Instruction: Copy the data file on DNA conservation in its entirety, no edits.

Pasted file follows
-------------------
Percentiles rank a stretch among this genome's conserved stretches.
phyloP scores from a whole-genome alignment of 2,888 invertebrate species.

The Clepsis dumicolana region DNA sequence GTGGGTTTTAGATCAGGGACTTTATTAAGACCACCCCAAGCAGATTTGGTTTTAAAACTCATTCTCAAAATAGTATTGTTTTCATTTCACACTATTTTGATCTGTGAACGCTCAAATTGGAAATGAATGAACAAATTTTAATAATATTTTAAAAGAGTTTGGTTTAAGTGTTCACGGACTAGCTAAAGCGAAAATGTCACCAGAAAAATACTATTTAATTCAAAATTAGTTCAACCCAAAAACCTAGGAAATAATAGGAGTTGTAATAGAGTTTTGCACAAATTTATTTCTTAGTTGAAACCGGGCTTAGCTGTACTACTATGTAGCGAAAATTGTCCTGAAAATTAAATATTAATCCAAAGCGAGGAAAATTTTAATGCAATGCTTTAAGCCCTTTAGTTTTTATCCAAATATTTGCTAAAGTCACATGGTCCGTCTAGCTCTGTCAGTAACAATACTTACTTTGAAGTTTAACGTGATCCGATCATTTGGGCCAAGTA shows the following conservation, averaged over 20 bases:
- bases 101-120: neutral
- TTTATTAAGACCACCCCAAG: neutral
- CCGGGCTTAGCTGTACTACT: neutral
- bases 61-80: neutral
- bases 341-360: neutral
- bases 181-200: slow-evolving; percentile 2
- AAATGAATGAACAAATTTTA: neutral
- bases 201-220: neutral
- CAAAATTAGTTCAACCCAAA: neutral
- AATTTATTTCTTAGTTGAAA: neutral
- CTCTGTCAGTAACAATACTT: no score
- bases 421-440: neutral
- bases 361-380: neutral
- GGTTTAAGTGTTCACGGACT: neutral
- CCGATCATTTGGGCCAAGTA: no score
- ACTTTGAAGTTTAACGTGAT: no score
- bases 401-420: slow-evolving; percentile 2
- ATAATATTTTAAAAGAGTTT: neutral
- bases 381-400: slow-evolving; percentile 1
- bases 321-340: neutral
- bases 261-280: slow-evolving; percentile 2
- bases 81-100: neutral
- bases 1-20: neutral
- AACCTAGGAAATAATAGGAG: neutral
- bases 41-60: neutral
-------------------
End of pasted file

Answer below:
Percentiles rank a stretch among this genome's conserved stretches.
phyloP scores from a whole-genome alignment of 2,888 invertebrate species.

The Clepsis dumicolana region DNA sequence GTGGGTTTTAGATCAGGGACTTTATTAAGACCACCCCAAGCAGATTTGGTTTTAAAACTCATTCTCAAAATAGTATTGTTTTCATTTCACACTATTTTGATCTGTGAACGCTCAAATTGGAAATGAATGAACAAATTTTAATAATATTTTAAAAGAGTTTGGTTTAAGTGTTCACGGACTAGCTAAAGCGAAAATGTCACCAGAAAAATACTATTTAATTCAAAATTAGTTCAACCCAAAAACCTAGGAAATAATAGGAGTTGTAATAGAGTTTTGCACAAATTTATTTCTTAGTTGAAACCGGGCTTAGCTGTACTACTATGTAGCGAAAATTGTCCTGAAAATTAAATATTAATCCAAAGCGAGGAAAATTTTAATGCAATGCTTTAAGCCCTTTAGTTTTTATCCAAATATTTGCTAAAGTCACATGGTCCGTCTAGCTCTGTCAGTAACAATACTTACTTTGAAGTTTAACGTGATCCGATCATTTGGGCCAAGTA shows the following conservation, averaged over 20 bases:
- bases 101-120: neutral
- TTTATTAAGACCACCCCAAG: neutral
- CCGGGCTTAGCTGTACTACT: neutral
- bases 61-80: neutral
- bases 341-360: neutral
- bases 181-200: slow-evolving; percentile 2
- AAATGAATGAACAAATTTTA: neutral
- bases 201-220: neutral
- CAAAATTAGTTCAACCCAAA: neutral
- AATTTATTTCTTAGTTGAAA: neutral
- CTCTGTCAGTAACAATACTT: no score
- bases 421-440: neutral
- bases 361-380: neutral
- GGTTTAAGTGTTCACGGACT: neutral
- CCGATCATTTGGGCCAAGTA: no score
- ACTTTGAAGTTTAACGTGAT: no score
- bases 401-420: slow-evolving; percentile 2
- ATAATATTTTAAAAGAGTTT: neutral
- bases 381-400: slow-evolving; percentile 1
- bases 321-340: neutral
- bases 261-280: slow-evolving; percentile 2
- bases 81-100: neutral
- bases 1-20: neutral
- AACCTAGGAAATAATAGGAG: neutral
- bases 41-60: neutral